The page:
Filed under: chickens, food, food issues | Tags: antibiotics, chickens, industrial farming, silbergeld
I recently came across this very interesting and informative article about a woman who researches industrial agriculture. This is an easy to read and very interesting –did I say very interesting –article. Yes I believe I did. You should read it. She’s neat!
I’m making a long post here–stick with it–and…there’s even more good stuff in the article!
One big point–people have known about drug resistance for a LONG time: “In his 1945 Nobel Prize address, Alexander Fleming warned that it was easy to produce microbes resistant to his discovery, penicillin: Simply expose them to concentrations of the drug insufficient to kill them. Possibly the first warning that antibiotics could produce drug-resistant pathogens in poultry came as far back as 1951, when two bacteriologists at the University of California noted…”The use of streptomycin as a growth-promoting supplement in turkey poults results in the appearance within three days of streptomycin-resistant coliform bacteria.”
Say what? We’ve known for THAT long??
Of course there’s more….”She found that 41 percent of the chicken catchers had been colonized by Campylobacter jejuni, which is commensal in poultry — it derives benefit from the chicken without harming it — but pathogenic in people, where it’s the second-leading cause of gastrointestinal disease in the United States. Among the workers at the poultry processing plant, the rate of colonization was 63 percent. Of the nine people who lived near but did not work in the industry, 100 percent had been colonized.”
This is so interesting!
And then she gets into the whole discussion of how the industrial model emerged so that use of antibiotics would become a given–tight controls by big business:
“In 1987, Frank Morison, a second-generation Eastern Shore farmer, approached Perdue to get into the chicken business. There was no such thing as becoming a poultry farmer by simply buying some chickens to raise. If you did not have a contract with a processor like Perdue, Tyson, or Mountaire, you would have great difficulty buying chicks, buying feed, or finding a place to sell your broilers after they’d reached market weight. Basically, Morison says, anything but doing business with a big processor was impossible. So Morison borrowed $200,000 against his house and his land to build a pair of 20,000-square-foot barns. Perdue specified every aspect of the construction.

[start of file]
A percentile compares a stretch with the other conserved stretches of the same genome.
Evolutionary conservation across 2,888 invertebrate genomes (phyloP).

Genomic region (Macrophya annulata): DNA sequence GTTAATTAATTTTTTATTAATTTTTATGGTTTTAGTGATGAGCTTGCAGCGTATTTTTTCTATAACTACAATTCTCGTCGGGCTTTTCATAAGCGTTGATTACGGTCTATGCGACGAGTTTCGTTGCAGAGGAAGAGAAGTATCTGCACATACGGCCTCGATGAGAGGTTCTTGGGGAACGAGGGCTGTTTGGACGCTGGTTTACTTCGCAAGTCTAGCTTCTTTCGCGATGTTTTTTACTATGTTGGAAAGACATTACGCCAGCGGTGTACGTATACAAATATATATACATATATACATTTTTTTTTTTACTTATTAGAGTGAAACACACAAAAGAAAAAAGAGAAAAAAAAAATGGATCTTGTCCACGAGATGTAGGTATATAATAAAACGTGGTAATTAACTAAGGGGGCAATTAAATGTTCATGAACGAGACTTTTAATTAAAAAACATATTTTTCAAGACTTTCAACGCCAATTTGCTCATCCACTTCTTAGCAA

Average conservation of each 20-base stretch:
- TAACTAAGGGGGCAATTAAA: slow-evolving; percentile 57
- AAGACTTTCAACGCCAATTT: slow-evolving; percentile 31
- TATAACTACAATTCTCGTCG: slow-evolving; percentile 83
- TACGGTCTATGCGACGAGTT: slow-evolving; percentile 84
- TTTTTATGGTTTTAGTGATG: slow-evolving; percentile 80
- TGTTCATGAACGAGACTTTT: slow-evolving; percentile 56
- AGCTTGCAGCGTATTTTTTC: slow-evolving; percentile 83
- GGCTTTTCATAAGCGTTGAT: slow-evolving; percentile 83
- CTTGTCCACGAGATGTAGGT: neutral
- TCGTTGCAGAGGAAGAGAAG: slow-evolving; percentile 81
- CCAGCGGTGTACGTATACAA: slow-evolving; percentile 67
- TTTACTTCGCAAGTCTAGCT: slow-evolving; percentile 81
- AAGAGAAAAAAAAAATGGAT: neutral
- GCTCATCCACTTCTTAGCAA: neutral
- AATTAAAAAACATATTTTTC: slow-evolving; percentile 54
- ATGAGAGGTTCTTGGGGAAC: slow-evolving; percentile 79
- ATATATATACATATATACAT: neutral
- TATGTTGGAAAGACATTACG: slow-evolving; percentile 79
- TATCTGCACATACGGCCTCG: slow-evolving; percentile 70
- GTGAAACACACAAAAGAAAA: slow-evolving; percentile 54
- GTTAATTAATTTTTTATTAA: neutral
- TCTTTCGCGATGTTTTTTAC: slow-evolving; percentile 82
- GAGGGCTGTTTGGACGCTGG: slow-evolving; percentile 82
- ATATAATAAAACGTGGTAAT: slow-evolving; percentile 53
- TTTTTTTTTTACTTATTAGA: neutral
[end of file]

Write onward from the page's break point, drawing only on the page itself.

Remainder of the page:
After the barns were built, one day a truck pulled up to the farm and delivered 54,400 chicks, plus the feed that Morison, by stipulation of his contract with Perdue, was to feed them. Perdue dictated the number and type of chicks, which they owned and merely consigned to Morison; the amount, price, and composition of feed; and the date, 51 to 53 days later, on which workers would be back to pick up the grown birds for processing. Whenever the chickens from his farm were processed, Perdue informed Morison how much they weighed, how much it would pay him per pound, and how much the company was deducting for feed and other supplies it had required him to use. Morison says in the end he typically cleared 2 percent to 3 percent per flock, not counting his labor.”
This is depressing, for sure.
Ok I need to sign off, but there’s more!! The researcher in me, loved the part about how she designed what they called the “baby-you-can-drive-my-car” study. She was wondering about the transfer of pathogens and the smelly chicken trucks, so they followed them with sensors to measure it! They followed the trucks and then measured how much bacteria wound up in the car. How cool is that? Ok maybe you don’t think that’s cool, but that’s cool!!! And disgusting.
Amazing stuff. And there’s a nice takeaway point. Sigh….
“The whole debate exasperates Silbergeld, who says, “These are feed additives. It’s like using antibiotics as hair dye.” She adds, “We have this practice of permitting the addition of almost any antibiotic that you can think of to animal feed, for no therapeutic purpose, under conditions that absolutely favor the rise of resistance. We have no controls or management of the wastes. Our food safety system is a shambles. This is a situation that is widely recognized by the World Health Organization, the American Medical Association, and by others, and nothing happens! It’s astounding to me!”
And to me too. Thanks for doing this important work Dr. Silbergeld!
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